With so much bountiful rain this week it was hard to go outside
and even harder was to get out of bed from under the warm covers.
Holding a dripping umbrella on the windy streets,
on the buses or light rail train, while trying to stay dry, was a real challenge.
Like this scene at the Machane Yehuda light rail train station,
Jerusalem was wet, cold and dark much of the week.
Ethiopian immigrants brought their protests to Jerusalem,
and headlines were of religious intolerance and racial discrimination.
It was hard to find something positive to write about.
But then on Sunday, in spite of 28 mm of rain,
more than 145 people attended a symposium entitled,
“The Challenge of Accepting the Diversity of our Children’s Choices.”
The symposium was held at AMIT Beit Hayeled,
located in the Gilo neighborhood,
a home to 120 children who for various reasons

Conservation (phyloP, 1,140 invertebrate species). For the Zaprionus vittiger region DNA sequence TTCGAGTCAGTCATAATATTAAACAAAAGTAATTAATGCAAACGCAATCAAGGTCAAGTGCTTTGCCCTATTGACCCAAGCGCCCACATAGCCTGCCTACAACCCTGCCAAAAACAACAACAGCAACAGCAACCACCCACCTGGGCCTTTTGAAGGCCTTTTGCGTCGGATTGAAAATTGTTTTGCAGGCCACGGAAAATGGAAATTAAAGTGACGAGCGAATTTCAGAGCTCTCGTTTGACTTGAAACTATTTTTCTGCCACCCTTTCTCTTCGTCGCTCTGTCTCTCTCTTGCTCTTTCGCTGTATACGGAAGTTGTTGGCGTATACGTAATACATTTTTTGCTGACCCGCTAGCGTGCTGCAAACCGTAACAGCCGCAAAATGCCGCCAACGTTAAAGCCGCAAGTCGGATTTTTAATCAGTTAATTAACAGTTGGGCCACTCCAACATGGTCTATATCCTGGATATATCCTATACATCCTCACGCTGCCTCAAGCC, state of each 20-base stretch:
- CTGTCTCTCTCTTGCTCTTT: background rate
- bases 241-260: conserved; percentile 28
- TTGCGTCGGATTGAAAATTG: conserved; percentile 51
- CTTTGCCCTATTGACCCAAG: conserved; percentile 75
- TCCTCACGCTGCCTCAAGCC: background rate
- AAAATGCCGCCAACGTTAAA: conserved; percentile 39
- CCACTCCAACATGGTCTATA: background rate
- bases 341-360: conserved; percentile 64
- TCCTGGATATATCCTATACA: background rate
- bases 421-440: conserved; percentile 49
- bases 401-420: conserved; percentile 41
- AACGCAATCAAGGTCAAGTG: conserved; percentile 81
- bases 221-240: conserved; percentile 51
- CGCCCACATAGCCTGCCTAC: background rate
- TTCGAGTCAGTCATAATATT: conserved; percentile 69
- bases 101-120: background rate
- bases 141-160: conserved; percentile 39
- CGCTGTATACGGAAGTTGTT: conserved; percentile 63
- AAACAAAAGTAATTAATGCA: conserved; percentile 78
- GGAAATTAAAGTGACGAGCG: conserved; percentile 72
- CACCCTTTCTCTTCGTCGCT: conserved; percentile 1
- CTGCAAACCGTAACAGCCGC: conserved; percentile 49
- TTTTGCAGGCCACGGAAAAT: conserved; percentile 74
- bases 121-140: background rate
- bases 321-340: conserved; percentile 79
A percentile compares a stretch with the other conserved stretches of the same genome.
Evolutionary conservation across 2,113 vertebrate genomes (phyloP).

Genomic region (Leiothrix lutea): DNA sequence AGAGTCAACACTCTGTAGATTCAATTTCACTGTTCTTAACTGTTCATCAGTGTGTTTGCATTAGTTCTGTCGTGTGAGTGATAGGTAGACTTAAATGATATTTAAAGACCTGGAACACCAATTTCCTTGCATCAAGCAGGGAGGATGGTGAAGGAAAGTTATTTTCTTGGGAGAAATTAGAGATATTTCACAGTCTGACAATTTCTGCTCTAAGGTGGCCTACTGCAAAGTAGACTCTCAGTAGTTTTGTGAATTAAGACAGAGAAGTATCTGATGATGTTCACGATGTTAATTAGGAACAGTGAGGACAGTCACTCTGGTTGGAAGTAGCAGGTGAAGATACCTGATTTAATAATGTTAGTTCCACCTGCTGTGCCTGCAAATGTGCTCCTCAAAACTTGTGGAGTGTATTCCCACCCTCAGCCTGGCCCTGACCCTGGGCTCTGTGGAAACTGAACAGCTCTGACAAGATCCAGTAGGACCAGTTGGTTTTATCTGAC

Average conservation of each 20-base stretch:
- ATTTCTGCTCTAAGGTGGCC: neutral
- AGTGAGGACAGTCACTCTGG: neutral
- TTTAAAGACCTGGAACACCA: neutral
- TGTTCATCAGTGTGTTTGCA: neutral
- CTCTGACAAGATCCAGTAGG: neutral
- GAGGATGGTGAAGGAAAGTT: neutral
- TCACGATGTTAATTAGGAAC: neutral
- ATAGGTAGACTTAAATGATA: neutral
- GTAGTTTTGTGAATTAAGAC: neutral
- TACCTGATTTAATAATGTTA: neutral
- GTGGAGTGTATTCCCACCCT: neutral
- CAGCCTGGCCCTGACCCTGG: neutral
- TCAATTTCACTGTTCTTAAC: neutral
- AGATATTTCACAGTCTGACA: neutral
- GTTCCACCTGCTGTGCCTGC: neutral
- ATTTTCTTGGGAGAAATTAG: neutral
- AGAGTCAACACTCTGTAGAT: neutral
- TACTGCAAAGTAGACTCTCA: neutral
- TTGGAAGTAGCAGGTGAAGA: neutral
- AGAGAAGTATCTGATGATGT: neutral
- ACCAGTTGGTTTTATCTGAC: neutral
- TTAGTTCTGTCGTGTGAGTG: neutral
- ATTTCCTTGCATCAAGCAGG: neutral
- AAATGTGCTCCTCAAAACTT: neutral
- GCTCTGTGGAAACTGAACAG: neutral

had to leave their family’s homes.
AMIT’s goal is to strengthen Israeli society by educating and
nurturing children within a framework of academic excellence,
religious values and Zionist ideals.
In his opening remarks, Rabbi Haskel Lookstein of New York City
spoke of the need for ahava, love.
Dr. Tovah Lichtenstein, professor emerita of the Bar Ilan University
School of Social Work, who has inspired thousands of students,
said that we should seek a thinking person,
not clones of ourselves from our children.
Rabbi Dr. Benny Lau, who works tirelessly for religious unity,
spoke of the relationship of Avraham and Lot,
a model of one family member giving space to the other,
while remaining nearby when needed.
Dr. Tova Hartman, Bar Ilan University psychology professor and
activist for women’s inclusion, stressed the importance of
parents giving a clear message of their agenda to their children.
The three panelists answered questions after their presentations.
People bundled up and went back out to face the cold winds.
The special speakers at this symposium, spoke of the need
for tolerance and unity and acceptance of differences.
The teachers in AMIT schools, “just do it” daily.
The AMIT network of 98 schools serves over 25,000 students
and is supported by many volunteers and generous donors.
With the help she received, the daughter of Ethiopian immigrants
was able to study at the Technion and became a doctor;
today she is serving in the IDF…
now that is something positive to write about.